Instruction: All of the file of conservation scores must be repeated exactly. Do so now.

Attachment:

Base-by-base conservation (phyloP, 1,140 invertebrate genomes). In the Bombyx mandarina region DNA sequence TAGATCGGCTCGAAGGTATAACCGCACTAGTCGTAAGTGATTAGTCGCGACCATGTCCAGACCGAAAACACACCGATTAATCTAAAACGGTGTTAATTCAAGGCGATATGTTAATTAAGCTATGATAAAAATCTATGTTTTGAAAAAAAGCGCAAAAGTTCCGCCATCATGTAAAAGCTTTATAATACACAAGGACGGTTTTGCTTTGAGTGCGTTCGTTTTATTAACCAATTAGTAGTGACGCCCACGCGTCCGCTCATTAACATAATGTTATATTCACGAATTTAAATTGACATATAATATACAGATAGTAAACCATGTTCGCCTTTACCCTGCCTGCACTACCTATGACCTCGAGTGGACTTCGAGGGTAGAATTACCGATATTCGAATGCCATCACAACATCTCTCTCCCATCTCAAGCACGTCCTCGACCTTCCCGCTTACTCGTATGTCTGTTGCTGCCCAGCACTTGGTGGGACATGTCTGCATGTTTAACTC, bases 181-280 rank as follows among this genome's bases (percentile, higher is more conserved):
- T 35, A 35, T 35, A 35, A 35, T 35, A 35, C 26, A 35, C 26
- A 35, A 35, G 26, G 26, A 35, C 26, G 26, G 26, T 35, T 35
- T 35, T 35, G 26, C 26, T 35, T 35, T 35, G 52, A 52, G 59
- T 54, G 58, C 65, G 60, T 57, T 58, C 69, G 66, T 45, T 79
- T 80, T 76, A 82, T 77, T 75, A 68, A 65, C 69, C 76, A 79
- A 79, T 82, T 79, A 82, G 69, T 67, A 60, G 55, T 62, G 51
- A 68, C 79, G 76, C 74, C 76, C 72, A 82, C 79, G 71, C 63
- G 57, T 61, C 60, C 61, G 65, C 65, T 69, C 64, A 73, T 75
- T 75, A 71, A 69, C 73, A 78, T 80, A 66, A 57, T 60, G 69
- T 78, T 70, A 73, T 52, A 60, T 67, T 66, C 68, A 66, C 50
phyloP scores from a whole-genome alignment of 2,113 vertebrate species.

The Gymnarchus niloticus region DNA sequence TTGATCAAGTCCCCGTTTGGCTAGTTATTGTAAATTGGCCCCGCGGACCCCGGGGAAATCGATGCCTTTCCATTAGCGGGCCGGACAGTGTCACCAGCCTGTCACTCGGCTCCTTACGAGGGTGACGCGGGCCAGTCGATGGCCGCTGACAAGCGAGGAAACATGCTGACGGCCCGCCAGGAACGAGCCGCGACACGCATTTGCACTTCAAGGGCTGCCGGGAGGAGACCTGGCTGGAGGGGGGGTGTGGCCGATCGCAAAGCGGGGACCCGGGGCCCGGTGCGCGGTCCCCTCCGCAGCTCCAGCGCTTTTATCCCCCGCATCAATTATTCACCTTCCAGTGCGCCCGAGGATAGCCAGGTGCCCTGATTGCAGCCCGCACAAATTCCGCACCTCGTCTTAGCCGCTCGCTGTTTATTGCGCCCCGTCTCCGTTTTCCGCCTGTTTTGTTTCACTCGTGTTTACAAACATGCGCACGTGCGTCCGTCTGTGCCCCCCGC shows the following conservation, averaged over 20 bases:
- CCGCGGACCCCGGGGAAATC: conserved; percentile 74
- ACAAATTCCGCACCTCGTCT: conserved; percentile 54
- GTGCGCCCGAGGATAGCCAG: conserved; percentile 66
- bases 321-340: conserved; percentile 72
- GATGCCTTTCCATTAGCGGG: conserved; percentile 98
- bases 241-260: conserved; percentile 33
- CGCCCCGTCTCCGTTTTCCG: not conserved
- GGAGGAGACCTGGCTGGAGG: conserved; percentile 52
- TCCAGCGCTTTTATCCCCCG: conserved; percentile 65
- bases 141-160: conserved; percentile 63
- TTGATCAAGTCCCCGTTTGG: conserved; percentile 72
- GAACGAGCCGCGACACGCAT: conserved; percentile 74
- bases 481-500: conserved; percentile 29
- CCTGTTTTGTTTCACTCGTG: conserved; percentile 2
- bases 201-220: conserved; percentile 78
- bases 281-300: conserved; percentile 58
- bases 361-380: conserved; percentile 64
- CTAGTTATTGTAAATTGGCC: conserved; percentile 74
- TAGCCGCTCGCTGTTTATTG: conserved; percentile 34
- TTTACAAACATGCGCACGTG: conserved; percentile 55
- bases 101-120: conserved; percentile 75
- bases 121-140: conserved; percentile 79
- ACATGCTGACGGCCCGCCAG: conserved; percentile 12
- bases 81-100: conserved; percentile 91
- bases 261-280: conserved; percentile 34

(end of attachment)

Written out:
Base-by-base conservation (phyloP, 1,140 invertebrate genomes). In the Bombyx mandarina region DNA sequence TAGATCGGCTCGAAGGTATAACCGCACTAGTCGTAAGTGATTAGTCGCGACCATGTCCAGACCGAAAACACACCGATTAATCTAAAACGGTGTTAATTCAAGGCGATATGTTAATTAAGCTATGATAAAAATCTATGTTTTGAAAAAAAGCGCAAAAGTTCCGCCATCATGTAAAAGCTTTATAATACACAAGGACGGTTTTGCTTTGAGTGCGTTCGTTTTATTAACCAATTAGTAGTGACGCCCACGCGTCCGCTCATTAACATAATGTTATATTCACGAATTTAAATTGACATATAATATACAGATAGTAAACCATGTTCGCCTTTACCCTGCCTGCACTACCTATGACCTCGAGTGGACTTCGAGGGTAGAATTACCGATATTCGAATGCCATCACAACATCTCTCTCCCATCTCAAGCACGTCCTCGACCTTCCCGCTTACTCGTATGTCTGTTGCTGCCCAGCACTTGGTGGGACATGTCTGCATGTTTAACTC, bases 181-280 rank as follows among this genome's bases (percentile, higher is more conserved):
- T 35, A 35, T 35, A 35, A 35, T 35, A 35, C 26, A 35, C 26
- A 35, A 35, G 26, G 26, A 35, C 26, G 26, G 26, T 35, T 35
- T 35, T 35, G 26, C 26, T 35, T 35, T 35, G 52, A 52, G 59
- T 54, G 58, C 65, G 60, T 57, T 58, C 69, G 66, T 45, T 79
- T 80, T 76, A 82, T 77, T 75, A 68, A 65, C 69, C 76, A 79
- A 79, T 82, T 79, A 82, G 69, T 67, A 60, G 55, T 62, G 51
- A 68, C 79, G 76, C 74, C 76, C 72, A 82, C 79, G 71, C 63
- G 57, T 61, C 60, C 61, G 65, C 65, T 69, C 64, A 73, T 75
- T 75, A 71, A 69, C 73, A 78, T 80, A 66, A 57, T 60, G 69
- T 78, T 70, A 73, T 52, A 60, T 67, T 66, C 68, A 66, C 50
phyloP scores from a whole-genome alignment of 2,113 vertebrate species.

The Gymnarchus niloticus region DNA sequence TTGATCAAGTCCCCGTTTGGCTAGTTATTGTAAATTGGCCCCGCGGACCCCGGGGAAATCGATGCCTTTCCATTAGCGGGCCGGACAGTGTCACCAGCCTGTCACTCGGCTCCTTACGAGGGTGACGCGGGCCAGTCGATGGCCGCTGACAAGCGAGGAAACATGCTGACGGCCCGCCAGGAACGAGCCGCGACACGCATTTGCACTTCAAGGGCTGCCGGGAGGAGACCTGGCTGGAGGGGGGGTGTGGCCGATCGCAAAGCGGGGACCCGGGGCCCGGTGCGCGGTCCCCTCCGCAGCTCCAGCGCTTTTATCCCCCGCATCAATTATTCACCTTCCAGTGCGCCCGAGGATAGCCAGGTGCCCTGATTGCAGCCCGCACAAATTCCGCACCTCGTCTTAGCCGCTCGCTGTTTATTGCGCCCCGTCTCCGTTTTCCGCCTGTTTTGTTTCACTCGTGTTTACAAACATGCGCACGTGCGTCCGTCTGTGCCCCCCGC shows the following conservation, averaged over 20 bases:
- CCGCGGACCCCGGGGAAATC: conserved; percentile 74
- ACAAATTCCGCACCTCGTCT: conserved; percentile 54
- GTGCGCCCGAGGATAGCCAG: conserved; percentile 66
- bases 321-340: conserved; percentile 72
- GATGCCTTTCCATTAGCGGG: conserved; percentile 98
- bases 241-260: conserved; percentile 33
- CGCCCCGTCTCCGTTTTCCG: not conserved
- GGAGGAGACCTGGCTGGAGG: conserved; percentile 52
- TCCAGCGCTTTTATCCCCCG: conserved; percentile 65
- bases 141-160: conserved; percentile 63
- TTGATCAAGTCCCCGTTTGG: conserved; percentile 72
- GAACGAGCCGCGACACGCAT: conserved; percentile 74
- bases 481-500: conserved; percentile 29
- CCTGTTTTGTTTCACTCGTG: conserved; percentile 2
- bases 201-220: conserved; percentile 78
- bases 281-300: conserved; percentile 58
- bases 361-380: conserved; percentile 64
- CTAGTTATTGTAAATTGGCC: conserved; percentile 74
- TAGCCGCTCGCTGTTTATTG: conserved; percentile 34
- TTTACAAACATGCGCACGTG: conserved; percentile 55
- bases 101-120: conserved; percentile 75
- bases 121-140: conserved; percentile 79
- ACATGCTGACGGCCCGCCAG: conserved; percentile 12
- bases 81-100: conserved; percentile 91
- bases 261-280: conserved; percentile 34